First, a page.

Ecuador and Julian Assange: Deserving Of Each Other
A LEGENDARY Ecuadorean leader, José María Velasco, once declared “give me a balcony and I will become president”. He did, five times, only to be overthrown by the army on four occasions. Rafael Correa, who resembles Mr Velasco in his histrionic populism, clearly hopes that his decision on August 16th to grant Julian Assange, the founder of the WikiLeaks website, asylum at Ecuador’s embassy in London—and the use of its balcony to address his supporters (pictured)—will boost his chances of winning another term at an election due in February. The affair has certainly granted Mr Correa a rare moment of global celebrity. But whether it will redound to his long-term advantage is not clear.
Since coming to power in 2007, Mr Correa has enjoyed durable popular support by leading what he calls a “citizens’ revolution” in a country that was a byword for political instability. He has used an oil windfall and money saved by defaulting on bonds to boost social spending. He has combined this with bouts of theatrical anti-Americanism. He refused to renew an agreement allowing an American anti-drug base in Ecuador. He has teamed up with communist Cuba and Venezuela’s Hugo Chávez in an anti-American alliance known as ALBA (meaning “dawn” in Spanish). When WikiLeaks published a cable in which the American ambassador in Quito, Heather Hodges, alleged that the president knew that his police chief was corrupt, Mr Correa expelled her.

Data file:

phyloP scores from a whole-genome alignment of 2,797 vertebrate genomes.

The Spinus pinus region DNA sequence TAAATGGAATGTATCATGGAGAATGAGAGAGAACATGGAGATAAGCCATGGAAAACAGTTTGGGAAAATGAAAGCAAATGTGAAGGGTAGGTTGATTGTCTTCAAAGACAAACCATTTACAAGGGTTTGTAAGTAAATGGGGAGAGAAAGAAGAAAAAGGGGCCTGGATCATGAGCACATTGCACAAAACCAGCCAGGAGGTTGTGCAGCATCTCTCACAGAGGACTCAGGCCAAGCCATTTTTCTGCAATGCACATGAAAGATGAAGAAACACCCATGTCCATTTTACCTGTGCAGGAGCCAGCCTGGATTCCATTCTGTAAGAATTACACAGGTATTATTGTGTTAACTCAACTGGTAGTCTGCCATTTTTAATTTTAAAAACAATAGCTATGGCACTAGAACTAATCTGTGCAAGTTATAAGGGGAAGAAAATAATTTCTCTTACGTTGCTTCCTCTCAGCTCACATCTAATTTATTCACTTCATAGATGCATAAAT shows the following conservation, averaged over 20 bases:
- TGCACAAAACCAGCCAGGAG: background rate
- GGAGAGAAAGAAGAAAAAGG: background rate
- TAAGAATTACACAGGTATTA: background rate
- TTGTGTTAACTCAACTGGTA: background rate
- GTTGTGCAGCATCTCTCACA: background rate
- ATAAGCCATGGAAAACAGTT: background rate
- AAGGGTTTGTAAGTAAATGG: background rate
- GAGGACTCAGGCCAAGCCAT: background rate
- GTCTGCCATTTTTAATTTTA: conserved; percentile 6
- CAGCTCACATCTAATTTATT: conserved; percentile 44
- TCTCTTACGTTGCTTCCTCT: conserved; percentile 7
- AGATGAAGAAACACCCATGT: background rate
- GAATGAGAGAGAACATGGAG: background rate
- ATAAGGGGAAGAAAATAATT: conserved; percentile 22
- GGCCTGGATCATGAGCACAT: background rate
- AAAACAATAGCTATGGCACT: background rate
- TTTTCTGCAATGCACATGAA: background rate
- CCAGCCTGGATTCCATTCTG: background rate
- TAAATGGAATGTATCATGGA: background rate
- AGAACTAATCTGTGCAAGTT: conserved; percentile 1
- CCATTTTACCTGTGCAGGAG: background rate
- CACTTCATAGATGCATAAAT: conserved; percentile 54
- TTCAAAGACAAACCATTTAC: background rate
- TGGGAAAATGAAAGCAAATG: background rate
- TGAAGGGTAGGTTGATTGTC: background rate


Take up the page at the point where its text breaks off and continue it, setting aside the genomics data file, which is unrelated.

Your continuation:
In June Mr Assange took refuge in Ecuador’s London embassy, a flat in a redbrick mansion-block behind Harrods department store, to avoid extradition to Sweden, where he is wanted for possible indictment for sexual assault. (He says the sex was consensual.) In granting him asylum, Mr Correa claims to be defending freedom of speech. The foreign minister, Ricardo Patiño, last month described the Swedish accusations as “hilarious”, claiming that they were a ruse to facilitate Mr Assange’s onward extradition to the United States, where he might face the death penalty. But international lawyers argue that this would be harder from Sweden than from Britain. The United States has not indicted Mr Assange, although it is trying Bradley Manning, the soldier accused of passing thousands of confidential cables to WikiLeaks, for “aiding the enemy”.
Some of Mr Correa’s opponents argue that he is using the Assange case to wrest the initiative within ALBA from Mr Chávez, who has been ill with cancer. Earlier this year, Mr Correa called for sanctions against Britain because of its refusal to negotiate about its sovereignty over the Falkland Islands, and boycotted a 34-country Summit of the Americas in protest at Cuba’s exclusion.